The ultimate solution would be to enforce existing immigration laws both along the US perimeter and within in the interior, thus preventing additional illegal aliens from entering the US, while encouraging those already living here to return home to reunite with their families.


1.   Reapportionment, and United States Census, 2000 (Wikipedia)

2.   James Gimpel and John Edwards , Immigration Dilutes the Voting Rights of Citizens- Gimpel, The Social Contract (Winter 2005)

3.   Charles Wood, Losing Control of America's Future -- Census, Birthright Citizenship & Illegal Aliens, The Social Contract (Spring 2005) [This article is adapted from a larger paper, "Losing Control of America's Future - the Census, Birthright Citizenship, & Illegal Aliens", Harvard Journal of Law & Public Policy (Spring, 1999)]

4.   Charles Wood, Losing Control of the Nation's Future -- Part One -- The Census and Illegal Aliens, The Social Contract (Winter 2005) [This article is adapted from a larger paper, "Losing Control of America's Future - the Census, Birthright Citizenship, & Illegal Aliens", Harvard Journal of Law & Public Policy (Spring, 1999)]

5.   Dudley L. Poston, Jr., Steven A. Camarota, and Amanda K. Baumle, Remaking the Political Landscape - The Impact of Illegal and Legal Immigration on Congressional Apportionment (Center for Immigration Studies, October 2003)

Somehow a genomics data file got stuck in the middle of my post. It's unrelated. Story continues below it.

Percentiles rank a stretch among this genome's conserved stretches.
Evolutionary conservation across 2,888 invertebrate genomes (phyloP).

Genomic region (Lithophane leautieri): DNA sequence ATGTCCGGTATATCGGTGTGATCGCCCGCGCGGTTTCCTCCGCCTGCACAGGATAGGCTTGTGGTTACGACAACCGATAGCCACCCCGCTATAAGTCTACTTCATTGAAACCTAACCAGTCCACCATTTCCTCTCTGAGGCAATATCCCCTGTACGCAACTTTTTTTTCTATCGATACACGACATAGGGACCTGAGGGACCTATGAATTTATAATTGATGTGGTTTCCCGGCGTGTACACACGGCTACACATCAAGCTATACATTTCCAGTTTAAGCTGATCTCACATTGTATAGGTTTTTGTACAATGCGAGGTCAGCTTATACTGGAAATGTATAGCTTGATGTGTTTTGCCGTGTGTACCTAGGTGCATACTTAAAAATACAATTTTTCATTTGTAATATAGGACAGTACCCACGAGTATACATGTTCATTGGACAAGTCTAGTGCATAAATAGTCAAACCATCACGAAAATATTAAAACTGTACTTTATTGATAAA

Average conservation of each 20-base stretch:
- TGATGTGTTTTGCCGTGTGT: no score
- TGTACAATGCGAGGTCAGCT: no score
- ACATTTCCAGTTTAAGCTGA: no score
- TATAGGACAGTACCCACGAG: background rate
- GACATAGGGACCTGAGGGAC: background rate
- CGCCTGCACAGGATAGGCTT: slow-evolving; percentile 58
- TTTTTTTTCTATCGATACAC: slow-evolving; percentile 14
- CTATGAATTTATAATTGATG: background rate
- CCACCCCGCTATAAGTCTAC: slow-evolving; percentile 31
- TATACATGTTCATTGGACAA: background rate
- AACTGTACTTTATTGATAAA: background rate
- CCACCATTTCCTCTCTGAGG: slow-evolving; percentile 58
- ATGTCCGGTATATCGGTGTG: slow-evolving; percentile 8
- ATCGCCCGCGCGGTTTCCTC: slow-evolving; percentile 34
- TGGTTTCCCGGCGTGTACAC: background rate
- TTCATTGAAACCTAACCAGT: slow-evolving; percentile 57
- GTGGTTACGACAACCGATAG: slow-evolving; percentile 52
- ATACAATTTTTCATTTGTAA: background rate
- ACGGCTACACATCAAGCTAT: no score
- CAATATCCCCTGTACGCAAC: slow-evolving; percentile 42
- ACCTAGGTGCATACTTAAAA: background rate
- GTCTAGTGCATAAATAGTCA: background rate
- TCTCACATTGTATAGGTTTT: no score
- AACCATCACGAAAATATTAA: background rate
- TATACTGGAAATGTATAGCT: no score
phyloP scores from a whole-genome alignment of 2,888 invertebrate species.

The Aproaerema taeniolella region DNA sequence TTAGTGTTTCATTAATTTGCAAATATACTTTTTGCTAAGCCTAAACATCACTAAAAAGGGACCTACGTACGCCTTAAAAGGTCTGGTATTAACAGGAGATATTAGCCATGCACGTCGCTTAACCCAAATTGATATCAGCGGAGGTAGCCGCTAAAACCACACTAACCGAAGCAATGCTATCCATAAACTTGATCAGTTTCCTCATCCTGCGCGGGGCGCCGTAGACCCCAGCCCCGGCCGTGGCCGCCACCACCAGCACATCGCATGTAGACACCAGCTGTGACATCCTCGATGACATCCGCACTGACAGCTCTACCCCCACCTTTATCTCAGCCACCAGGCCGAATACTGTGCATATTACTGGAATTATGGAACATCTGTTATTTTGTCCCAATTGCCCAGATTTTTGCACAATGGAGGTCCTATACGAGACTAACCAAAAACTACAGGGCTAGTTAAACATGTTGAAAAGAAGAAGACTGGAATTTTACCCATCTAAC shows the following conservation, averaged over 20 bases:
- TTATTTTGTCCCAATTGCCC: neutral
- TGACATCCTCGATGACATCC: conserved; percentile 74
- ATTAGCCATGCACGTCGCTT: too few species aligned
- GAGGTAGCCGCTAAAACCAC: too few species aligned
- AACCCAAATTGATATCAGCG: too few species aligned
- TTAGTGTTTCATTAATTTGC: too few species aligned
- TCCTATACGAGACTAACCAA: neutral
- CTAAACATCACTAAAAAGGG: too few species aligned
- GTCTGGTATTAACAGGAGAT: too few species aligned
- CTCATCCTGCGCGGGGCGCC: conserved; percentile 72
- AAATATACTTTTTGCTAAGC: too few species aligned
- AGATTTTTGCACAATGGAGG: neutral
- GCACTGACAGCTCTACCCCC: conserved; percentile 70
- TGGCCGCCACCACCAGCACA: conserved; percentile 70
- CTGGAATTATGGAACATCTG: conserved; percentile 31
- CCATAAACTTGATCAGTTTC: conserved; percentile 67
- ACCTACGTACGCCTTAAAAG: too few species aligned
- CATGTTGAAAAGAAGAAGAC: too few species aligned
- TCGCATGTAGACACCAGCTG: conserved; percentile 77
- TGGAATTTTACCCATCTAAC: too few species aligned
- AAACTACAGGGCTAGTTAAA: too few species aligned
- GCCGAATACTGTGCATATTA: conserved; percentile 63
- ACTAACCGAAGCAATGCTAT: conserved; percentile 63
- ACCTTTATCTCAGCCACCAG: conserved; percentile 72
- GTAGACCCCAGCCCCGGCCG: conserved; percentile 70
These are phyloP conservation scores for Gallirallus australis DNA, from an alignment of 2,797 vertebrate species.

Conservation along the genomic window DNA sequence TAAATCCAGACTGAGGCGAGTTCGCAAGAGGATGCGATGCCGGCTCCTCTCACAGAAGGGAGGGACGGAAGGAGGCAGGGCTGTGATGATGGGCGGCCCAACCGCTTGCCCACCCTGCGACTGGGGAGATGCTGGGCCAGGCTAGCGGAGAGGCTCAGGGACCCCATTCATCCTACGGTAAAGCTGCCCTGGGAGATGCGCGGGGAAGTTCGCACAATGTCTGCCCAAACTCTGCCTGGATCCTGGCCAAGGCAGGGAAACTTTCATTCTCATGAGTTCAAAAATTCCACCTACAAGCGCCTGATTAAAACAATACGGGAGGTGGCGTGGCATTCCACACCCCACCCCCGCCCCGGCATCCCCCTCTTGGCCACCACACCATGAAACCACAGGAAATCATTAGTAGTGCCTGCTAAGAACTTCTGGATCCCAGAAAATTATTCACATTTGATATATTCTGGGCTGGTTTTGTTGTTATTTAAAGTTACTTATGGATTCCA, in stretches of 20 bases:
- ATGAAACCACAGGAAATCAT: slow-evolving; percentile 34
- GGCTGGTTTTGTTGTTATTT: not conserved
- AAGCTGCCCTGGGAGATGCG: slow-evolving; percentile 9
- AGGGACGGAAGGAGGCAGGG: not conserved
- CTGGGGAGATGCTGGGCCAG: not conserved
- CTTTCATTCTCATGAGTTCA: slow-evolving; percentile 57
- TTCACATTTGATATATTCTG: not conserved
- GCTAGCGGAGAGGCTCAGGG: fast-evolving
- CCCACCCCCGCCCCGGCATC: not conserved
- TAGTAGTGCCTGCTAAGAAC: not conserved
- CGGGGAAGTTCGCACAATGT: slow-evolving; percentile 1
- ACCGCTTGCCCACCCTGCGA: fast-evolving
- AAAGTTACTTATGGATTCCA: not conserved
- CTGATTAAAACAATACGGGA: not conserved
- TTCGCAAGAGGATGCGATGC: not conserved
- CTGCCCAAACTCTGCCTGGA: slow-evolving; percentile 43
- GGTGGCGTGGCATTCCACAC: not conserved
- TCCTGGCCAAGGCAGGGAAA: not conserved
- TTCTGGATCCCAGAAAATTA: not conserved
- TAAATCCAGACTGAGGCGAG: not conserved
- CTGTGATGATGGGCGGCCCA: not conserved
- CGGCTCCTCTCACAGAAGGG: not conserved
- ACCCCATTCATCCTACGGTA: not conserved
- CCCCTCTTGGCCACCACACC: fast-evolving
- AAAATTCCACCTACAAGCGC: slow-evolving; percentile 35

6.   Dudley L. Poston, Jr., Steven A. Camarota, Leon F. Bouvier, Godfrey Jin-Kai Li, and Hong Dan, Remaking the Political Landscape - How Immigration Redistributes Seats in the House (Center for Immigration Studies, October 1998)

7.   Mark Krikorian, Dudley L. Poston, Jr., Steven Camarota, Noah M. J. Pickus, Remaking The Political Landscape: The Impact of Illegal and Legal Immigration on Congressional Apportionment, Panel Discussion Transcript, Longworth House Office Building, Washington, D.C. (Center for Immigration Studies, October 23, 2003)

8.   Steven A. Camarota, The Impact of Non-Citizens on Congressional Apportionment, Testimony prepared for the House Subcommittee on Federalism and the Census (Center for Immigration Studies, December 6, 2005)

9.   Leon F. Bouvier, The Impact of Immigration on Congressional Representation (Center for Immigration Studies, July, 1988)

10.   Steven A. Camarota Rotten Boroughs - Immigration's Effect on the Redistribution of House Seats (Center for Immigration Studies, Fall, 1998)

11.   Dudley. L. Poston, "The U.S. Census and Congressional apportionment", Jr. (Society, 34, March-April 1997, pp.36-44)

12.   Dudley L. Poston, Jr., Leon F. Bouvier, and Hong Dan, "The Impacts of apportionment Method and Legal and Illegal Immigration on Congressional apportionment in the Year 2000", Paper presented at the annual meeting of the Southern Demographic Association, Orlando, Florida (September 25-27, 1997)